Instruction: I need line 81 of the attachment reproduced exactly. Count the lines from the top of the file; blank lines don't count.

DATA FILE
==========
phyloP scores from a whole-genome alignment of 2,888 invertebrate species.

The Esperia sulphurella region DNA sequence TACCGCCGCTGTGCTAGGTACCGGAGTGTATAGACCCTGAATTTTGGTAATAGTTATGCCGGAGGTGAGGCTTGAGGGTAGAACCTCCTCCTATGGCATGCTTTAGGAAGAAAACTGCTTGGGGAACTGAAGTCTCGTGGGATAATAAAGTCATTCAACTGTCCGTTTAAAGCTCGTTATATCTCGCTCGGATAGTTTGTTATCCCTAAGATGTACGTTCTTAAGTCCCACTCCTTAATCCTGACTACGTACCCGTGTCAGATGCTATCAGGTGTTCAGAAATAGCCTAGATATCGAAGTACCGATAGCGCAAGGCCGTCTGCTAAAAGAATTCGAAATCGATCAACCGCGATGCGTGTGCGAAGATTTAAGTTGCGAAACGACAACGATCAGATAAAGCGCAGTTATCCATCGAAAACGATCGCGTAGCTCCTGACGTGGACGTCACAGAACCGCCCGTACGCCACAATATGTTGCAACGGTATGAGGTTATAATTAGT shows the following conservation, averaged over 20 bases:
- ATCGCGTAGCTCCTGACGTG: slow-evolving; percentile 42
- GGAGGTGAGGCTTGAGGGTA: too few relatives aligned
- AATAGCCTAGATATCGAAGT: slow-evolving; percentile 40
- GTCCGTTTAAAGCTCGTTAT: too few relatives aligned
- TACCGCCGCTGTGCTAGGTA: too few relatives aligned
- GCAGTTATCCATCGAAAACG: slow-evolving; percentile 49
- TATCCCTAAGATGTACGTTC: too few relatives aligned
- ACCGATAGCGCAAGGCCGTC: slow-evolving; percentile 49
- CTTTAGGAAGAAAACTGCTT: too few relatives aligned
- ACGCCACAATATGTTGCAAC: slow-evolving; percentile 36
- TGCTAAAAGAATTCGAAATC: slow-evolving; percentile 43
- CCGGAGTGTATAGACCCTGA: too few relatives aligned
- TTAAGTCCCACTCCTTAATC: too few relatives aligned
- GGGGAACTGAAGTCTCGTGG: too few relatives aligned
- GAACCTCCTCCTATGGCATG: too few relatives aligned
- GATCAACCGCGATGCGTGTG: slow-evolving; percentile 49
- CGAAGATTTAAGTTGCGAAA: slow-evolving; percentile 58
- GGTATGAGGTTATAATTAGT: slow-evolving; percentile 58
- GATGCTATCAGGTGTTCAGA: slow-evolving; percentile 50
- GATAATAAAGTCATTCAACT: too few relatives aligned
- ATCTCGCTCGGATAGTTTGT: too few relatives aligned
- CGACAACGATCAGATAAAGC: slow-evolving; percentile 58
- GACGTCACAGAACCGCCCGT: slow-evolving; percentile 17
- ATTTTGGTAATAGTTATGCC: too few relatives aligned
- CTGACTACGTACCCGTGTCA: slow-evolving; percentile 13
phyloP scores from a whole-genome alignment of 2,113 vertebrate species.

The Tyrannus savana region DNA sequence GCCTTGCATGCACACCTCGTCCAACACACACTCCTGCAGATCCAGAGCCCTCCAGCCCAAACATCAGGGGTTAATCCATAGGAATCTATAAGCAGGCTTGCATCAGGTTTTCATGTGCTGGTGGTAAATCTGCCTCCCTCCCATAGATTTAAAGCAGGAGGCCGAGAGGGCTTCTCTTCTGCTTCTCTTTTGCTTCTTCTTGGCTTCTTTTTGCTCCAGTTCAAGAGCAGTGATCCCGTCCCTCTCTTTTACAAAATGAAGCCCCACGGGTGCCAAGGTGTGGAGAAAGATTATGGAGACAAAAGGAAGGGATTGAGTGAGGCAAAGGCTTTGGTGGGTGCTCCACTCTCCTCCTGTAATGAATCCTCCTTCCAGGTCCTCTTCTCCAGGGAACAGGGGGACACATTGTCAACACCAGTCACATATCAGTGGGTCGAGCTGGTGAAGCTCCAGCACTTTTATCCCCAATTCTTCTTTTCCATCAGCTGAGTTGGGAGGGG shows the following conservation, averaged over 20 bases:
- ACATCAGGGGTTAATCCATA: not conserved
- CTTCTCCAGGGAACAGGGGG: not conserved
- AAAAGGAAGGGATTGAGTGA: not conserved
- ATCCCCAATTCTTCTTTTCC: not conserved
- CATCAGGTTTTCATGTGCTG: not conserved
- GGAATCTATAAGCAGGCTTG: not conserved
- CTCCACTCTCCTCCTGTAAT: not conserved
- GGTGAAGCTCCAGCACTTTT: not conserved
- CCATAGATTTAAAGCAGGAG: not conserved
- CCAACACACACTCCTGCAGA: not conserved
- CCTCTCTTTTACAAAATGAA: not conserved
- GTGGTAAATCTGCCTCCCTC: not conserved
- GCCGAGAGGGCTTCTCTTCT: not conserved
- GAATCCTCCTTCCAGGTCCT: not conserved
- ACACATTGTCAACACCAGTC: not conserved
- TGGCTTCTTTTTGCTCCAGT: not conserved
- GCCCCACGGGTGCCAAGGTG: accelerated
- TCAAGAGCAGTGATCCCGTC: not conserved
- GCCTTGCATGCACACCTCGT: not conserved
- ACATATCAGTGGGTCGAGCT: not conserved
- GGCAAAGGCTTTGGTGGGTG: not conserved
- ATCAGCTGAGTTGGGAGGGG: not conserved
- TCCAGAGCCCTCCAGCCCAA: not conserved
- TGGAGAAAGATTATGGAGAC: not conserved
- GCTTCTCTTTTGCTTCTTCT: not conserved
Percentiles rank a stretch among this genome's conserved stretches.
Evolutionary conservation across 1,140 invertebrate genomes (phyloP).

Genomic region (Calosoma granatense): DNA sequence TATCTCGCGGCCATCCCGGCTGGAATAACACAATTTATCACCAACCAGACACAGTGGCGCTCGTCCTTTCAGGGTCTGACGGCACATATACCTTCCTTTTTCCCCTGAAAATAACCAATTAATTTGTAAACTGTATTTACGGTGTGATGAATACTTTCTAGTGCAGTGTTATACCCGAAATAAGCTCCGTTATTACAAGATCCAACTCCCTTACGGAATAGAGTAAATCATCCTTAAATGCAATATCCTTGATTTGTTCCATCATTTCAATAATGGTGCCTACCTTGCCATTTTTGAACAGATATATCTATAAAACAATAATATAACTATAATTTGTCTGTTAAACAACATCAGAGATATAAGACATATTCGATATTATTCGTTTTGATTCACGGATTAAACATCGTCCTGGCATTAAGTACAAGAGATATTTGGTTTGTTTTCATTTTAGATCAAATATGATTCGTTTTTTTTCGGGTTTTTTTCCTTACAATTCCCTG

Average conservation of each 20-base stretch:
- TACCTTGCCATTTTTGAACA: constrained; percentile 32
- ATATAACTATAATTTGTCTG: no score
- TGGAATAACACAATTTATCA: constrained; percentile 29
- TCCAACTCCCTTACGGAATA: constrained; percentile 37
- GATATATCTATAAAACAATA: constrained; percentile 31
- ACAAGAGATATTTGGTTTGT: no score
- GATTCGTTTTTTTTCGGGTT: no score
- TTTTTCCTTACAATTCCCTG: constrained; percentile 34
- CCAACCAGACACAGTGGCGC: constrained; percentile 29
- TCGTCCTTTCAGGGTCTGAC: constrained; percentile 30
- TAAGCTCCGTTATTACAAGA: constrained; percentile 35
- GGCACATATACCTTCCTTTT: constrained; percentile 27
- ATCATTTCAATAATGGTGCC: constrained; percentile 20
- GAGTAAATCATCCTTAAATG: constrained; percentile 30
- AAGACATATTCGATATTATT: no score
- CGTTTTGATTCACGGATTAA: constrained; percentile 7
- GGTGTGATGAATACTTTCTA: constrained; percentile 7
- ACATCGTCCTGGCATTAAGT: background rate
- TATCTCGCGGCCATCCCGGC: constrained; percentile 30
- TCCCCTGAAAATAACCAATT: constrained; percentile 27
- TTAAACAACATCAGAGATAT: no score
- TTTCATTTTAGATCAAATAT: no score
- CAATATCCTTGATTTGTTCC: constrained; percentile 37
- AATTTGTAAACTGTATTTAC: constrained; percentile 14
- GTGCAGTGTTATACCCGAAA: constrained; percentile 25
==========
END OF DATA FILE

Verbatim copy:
- CAATATCCTTGATTTGTTCC: constrained; percentile 37